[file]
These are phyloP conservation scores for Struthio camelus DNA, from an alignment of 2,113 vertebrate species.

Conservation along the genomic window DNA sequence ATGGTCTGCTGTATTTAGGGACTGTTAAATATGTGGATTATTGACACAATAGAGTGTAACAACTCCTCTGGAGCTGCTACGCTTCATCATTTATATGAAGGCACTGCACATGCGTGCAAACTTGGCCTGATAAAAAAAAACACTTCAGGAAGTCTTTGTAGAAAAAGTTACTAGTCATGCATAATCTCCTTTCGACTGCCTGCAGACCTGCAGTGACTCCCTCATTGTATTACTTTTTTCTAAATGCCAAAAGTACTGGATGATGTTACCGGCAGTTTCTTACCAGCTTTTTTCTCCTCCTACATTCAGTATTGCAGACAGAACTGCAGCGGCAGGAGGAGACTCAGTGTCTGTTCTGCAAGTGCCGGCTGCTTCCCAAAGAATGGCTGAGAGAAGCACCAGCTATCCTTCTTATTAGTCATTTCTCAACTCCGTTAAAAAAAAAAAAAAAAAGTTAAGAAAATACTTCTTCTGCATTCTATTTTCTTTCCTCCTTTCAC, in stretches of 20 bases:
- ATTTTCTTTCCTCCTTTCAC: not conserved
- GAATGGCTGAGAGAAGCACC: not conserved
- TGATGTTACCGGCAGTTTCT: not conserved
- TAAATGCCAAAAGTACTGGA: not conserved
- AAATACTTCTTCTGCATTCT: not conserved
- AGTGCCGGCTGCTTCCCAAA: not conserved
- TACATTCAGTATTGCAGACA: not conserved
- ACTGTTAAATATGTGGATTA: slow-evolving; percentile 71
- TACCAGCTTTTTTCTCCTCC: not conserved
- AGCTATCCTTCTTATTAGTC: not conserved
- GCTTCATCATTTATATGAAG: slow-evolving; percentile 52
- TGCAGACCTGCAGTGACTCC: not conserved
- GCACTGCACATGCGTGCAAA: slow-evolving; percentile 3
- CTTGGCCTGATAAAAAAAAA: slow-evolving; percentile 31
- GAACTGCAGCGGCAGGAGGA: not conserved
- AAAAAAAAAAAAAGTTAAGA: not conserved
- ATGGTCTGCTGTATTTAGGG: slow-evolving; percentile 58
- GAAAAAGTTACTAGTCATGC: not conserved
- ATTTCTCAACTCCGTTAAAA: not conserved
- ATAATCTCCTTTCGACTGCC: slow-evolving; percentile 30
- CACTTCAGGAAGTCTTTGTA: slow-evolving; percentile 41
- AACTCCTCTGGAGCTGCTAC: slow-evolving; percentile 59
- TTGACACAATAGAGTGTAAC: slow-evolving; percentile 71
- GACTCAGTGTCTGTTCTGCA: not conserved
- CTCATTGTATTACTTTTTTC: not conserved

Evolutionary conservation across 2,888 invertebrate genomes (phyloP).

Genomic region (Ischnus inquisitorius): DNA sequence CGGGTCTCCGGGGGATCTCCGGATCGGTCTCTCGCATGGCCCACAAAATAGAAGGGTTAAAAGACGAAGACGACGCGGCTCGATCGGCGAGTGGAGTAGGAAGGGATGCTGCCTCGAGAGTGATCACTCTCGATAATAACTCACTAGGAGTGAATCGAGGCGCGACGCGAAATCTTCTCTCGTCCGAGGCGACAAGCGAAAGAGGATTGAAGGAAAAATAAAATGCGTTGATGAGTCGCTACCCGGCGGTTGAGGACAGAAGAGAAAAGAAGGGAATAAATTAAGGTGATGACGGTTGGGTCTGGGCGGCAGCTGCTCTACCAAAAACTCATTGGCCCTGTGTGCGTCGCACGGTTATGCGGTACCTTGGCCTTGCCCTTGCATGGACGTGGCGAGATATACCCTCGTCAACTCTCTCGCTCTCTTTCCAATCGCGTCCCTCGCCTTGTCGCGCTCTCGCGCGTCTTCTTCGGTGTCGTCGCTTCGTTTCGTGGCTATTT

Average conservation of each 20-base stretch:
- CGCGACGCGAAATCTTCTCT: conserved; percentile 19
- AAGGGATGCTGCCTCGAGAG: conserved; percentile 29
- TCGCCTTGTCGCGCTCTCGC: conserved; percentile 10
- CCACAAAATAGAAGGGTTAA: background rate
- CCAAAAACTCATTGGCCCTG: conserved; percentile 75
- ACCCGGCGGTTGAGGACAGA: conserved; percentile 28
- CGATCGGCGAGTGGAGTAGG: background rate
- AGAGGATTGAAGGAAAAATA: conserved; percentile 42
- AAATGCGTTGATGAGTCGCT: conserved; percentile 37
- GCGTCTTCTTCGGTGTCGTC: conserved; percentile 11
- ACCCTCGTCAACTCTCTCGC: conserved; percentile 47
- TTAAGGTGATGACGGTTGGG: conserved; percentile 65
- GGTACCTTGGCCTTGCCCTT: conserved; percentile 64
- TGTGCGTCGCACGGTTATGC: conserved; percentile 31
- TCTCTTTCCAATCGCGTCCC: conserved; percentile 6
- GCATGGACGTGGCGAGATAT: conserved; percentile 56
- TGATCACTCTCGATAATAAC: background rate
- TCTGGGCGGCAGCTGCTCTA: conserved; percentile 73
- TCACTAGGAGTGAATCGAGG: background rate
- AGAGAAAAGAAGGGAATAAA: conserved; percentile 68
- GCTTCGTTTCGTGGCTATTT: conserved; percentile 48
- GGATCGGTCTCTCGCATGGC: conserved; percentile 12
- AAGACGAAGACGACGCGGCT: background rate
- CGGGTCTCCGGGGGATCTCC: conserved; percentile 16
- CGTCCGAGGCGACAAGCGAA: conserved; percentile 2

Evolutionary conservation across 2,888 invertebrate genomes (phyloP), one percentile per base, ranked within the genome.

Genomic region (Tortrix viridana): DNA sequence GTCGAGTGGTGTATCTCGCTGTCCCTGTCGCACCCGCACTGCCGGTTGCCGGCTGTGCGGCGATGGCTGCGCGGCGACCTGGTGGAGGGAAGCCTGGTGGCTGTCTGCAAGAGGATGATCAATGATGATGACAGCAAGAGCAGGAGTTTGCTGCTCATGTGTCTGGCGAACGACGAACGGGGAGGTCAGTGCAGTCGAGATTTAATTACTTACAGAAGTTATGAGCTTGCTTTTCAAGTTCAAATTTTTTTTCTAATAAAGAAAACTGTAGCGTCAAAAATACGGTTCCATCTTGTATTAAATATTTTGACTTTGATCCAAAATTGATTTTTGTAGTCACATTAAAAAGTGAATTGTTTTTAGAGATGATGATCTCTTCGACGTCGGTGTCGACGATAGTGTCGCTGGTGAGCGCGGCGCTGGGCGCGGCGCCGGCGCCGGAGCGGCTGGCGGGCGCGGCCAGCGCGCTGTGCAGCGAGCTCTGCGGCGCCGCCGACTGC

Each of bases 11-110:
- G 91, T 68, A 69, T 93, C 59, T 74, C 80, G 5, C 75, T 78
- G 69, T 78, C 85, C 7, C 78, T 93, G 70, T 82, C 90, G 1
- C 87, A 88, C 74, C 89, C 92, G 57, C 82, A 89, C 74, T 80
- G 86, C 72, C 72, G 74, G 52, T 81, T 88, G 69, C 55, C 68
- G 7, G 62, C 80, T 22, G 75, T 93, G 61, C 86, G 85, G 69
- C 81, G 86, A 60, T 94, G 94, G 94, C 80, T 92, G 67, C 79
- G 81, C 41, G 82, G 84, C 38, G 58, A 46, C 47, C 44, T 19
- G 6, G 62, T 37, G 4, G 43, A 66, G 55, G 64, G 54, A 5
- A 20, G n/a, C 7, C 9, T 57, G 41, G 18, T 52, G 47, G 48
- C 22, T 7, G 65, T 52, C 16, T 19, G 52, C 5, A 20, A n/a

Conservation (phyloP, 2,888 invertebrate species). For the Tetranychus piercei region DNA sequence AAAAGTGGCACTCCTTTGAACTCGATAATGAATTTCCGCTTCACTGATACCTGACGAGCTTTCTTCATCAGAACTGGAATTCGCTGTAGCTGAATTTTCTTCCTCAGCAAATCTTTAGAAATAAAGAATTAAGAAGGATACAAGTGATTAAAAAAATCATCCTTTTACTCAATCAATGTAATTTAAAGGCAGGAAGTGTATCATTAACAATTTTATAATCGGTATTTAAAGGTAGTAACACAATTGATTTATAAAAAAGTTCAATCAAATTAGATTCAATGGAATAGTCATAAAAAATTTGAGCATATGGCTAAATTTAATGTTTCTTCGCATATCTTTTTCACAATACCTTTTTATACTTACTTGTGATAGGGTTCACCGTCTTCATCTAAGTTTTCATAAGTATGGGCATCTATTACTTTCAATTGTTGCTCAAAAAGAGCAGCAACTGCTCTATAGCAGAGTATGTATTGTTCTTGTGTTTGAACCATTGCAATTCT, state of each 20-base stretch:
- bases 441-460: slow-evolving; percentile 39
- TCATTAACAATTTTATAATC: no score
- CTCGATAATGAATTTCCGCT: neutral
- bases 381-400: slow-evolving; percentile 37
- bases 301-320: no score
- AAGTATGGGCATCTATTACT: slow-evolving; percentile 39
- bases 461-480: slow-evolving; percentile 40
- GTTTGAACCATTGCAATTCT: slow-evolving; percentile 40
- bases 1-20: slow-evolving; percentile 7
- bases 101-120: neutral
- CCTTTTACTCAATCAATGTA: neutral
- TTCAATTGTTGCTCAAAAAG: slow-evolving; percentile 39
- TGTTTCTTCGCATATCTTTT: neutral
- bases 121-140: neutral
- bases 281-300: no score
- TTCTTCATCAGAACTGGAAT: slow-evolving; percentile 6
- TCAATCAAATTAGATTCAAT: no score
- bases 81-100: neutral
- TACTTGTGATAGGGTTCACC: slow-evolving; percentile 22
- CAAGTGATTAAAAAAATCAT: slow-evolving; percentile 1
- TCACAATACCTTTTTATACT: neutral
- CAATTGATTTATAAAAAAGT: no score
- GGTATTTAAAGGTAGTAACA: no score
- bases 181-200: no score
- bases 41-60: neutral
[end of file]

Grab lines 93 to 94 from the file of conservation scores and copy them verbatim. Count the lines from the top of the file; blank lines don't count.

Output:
- bases 181-200: no score
- bases 41-60: neutral